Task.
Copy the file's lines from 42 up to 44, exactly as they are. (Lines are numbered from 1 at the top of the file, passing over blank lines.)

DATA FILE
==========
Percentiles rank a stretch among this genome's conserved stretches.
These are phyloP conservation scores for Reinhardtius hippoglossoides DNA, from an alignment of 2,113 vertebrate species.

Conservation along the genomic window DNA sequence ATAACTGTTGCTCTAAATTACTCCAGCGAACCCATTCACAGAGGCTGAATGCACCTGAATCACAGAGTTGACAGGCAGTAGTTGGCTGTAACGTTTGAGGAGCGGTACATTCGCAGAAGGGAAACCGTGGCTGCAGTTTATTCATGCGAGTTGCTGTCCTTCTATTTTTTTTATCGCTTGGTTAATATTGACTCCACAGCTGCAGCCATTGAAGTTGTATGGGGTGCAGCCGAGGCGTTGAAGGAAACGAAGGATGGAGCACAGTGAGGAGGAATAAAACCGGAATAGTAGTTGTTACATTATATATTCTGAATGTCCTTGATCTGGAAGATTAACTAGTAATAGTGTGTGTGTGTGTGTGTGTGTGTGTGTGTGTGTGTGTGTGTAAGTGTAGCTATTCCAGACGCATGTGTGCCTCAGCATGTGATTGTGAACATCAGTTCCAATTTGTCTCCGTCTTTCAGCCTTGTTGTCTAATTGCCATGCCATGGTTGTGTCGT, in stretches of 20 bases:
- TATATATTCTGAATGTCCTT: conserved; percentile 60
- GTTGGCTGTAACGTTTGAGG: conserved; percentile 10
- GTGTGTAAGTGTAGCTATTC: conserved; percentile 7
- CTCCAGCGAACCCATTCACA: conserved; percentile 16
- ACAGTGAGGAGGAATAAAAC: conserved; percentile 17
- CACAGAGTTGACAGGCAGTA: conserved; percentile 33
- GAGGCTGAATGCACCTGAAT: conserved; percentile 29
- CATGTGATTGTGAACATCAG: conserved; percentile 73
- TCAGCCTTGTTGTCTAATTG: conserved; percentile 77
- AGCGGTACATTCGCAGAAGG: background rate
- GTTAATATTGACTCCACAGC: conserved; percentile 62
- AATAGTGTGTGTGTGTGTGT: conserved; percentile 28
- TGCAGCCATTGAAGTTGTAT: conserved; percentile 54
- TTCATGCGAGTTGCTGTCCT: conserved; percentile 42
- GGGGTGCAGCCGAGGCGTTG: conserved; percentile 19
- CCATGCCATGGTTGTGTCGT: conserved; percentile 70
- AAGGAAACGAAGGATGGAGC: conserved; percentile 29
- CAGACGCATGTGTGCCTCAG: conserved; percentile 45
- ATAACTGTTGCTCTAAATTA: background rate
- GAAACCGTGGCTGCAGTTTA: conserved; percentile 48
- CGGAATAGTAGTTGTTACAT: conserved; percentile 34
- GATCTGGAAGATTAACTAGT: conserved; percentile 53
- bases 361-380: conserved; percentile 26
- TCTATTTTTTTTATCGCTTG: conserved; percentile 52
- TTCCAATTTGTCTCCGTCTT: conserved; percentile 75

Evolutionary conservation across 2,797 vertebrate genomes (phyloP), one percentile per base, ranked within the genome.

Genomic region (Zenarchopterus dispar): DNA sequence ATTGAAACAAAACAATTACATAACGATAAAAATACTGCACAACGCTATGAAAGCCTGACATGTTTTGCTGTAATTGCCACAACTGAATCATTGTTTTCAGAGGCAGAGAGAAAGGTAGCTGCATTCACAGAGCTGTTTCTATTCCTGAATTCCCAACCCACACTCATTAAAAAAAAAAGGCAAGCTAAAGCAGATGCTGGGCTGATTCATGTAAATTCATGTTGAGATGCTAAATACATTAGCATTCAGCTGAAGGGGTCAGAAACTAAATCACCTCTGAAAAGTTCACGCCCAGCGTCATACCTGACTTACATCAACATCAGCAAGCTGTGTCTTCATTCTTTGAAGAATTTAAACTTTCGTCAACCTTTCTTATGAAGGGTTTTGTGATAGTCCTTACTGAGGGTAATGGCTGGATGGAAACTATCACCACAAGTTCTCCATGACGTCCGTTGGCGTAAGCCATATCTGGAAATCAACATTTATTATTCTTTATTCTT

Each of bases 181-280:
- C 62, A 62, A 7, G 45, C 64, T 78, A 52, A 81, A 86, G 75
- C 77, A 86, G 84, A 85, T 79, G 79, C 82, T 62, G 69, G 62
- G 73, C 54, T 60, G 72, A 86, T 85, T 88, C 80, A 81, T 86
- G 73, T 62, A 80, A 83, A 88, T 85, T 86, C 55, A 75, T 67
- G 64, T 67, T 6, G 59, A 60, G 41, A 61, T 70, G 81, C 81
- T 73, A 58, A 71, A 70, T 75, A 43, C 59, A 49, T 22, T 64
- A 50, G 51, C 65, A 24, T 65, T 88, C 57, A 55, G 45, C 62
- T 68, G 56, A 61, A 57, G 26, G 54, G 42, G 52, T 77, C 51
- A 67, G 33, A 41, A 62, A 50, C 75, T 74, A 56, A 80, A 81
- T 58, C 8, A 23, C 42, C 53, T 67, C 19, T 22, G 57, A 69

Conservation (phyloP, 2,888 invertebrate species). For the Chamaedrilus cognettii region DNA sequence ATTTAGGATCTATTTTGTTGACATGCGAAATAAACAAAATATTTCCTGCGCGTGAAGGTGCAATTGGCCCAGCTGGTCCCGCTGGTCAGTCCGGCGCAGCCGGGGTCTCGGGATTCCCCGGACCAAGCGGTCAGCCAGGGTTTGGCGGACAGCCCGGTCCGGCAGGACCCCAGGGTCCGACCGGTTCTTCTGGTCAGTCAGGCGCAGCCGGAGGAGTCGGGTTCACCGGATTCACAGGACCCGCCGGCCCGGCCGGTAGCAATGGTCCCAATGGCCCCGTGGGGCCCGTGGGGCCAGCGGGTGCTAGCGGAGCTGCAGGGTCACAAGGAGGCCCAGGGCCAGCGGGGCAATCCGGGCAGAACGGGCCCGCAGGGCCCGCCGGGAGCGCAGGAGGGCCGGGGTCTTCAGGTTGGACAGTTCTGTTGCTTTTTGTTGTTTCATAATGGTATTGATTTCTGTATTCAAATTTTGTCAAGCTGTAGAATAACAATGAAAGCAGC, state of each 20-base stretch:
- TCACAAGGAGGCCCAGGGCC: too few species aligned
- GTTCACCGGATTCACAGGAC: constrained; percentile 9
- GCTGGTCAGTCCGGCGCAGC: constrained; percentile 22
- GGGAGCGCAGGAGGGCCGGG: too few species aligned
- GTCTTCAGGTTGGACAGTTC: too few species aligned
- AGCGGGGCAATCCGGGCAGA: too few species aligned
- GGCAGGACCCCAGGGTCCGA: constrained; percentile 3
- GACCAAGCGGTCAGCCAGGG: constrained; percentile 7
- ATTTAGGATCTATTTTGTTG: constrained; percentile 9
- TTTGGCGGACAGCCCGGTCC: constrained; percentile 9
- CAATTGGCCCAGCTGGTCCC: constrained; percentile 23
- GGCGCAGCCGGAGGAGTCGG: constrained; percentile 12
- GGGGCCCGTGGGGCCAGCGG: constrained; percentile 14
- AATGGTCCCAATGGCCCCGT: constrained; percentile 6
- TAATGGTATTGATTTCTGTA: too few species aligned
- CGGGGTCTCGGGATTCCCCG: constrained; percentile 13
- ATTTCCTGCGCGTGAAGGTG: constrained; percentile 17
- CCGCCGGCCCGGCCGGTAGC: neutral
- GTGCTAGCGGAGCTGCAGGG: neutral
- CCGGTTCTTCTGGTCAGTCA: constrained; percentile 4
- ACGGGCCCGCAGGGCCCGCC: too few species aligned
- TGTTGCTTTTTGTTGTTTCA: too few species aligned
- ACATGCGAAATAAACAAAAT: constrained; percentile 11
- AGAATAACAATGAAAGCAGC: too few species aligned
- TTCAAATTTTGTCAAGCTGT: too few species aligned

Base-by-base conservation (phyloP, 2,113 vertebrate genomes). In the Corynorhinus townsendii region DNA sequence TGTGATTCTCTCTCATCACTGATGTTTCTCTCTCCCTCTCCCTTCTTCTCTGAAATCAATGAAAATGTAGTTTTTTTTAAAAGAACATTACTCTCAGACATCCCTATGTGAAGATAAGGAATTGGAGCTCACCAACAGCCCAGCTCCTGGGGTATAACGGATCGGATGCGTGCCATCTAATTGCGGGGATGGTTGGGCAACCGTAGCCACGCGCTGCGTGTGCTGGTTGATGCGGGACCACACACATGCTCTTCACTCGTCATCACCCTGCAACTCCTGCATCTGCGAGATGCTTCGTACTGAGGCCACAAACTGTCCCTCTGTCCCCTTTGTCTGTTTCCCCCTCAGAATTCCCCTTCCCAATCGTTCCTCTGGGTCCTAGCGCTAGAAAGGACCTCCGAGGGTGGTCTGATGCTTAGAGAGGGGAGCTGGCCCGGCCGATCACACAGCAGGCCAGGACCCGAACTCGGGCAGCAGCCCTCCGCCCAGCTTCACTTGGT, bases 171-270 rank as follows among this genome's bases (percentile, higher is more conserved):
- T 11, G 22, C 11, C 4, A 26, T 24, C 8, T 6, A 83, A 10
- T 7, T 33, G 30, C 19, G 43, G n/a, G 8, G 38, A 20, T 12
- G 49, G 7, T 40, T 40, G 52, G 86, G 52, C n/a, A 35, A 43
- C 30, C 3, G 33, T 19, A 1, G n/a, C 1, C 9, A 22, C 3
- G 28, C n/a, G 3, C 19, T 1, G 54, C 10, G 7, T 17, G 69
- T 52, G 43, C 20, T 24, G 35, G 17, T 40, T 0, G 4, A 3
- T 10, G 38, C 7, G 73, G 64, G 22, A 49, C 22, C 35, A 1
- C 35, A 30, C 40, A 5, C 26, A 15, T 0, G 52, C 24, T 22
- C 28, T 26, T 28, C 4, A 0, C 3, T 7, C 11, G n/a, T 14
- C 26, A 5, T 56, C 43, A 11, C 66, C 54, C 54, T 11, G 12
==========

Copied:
Conservation (phyloP, 2,888 invertebrate species). For the Chamaedrilus cognettii region DNA sequence ATTTAGGATCTATTTTGTTGACATGCGAAATAAACAAAATATTTCCTGCGCGTGAAGGTGCAATTGGCCCAGCTGGTCCCGCTGGTCAGTCCGGCGCAGCCGGGGTCTCGGGATTCCCCGGACCAAGCGGTCAGCCAGGGTTTGGCGGACAGCCCGGTCCGGCAGGACCCCAGGGTCCGACCGGTTCTTCTGGTCAGTCAGGCGCAGCCGGAGGAGTCGGGTTCACCGGATTCACAGGACCCGCCGGCCCGGCCGGTAGCAATGGTCCCAATGGCCCCGTGGGGCCCGTGGGGCCAGCGGGTGCTAGCGGAGCTGCAGGGTCACAAGGAGGCCCAGGGCCAGCGGGGCAATCCGGGCAGAACGGGCCCGCAGGGCCCGCCGGGAGCGCAGGAGGGCCGGGGTCTTCAGGTTGGACAGTTCTGTTGCTTTTTGTTGTTTCATAATGGTATTGATTTCTGTATTCAAATTTTGTCAAGCTGTAGAATAACAATGAAAGCAGC, state of each 20-base stretch:
- TCACAAGGAGGCCCAGGGCC: too few species aligned
- GTTCACCGGATTCACAGGAC: constrained; percentile 9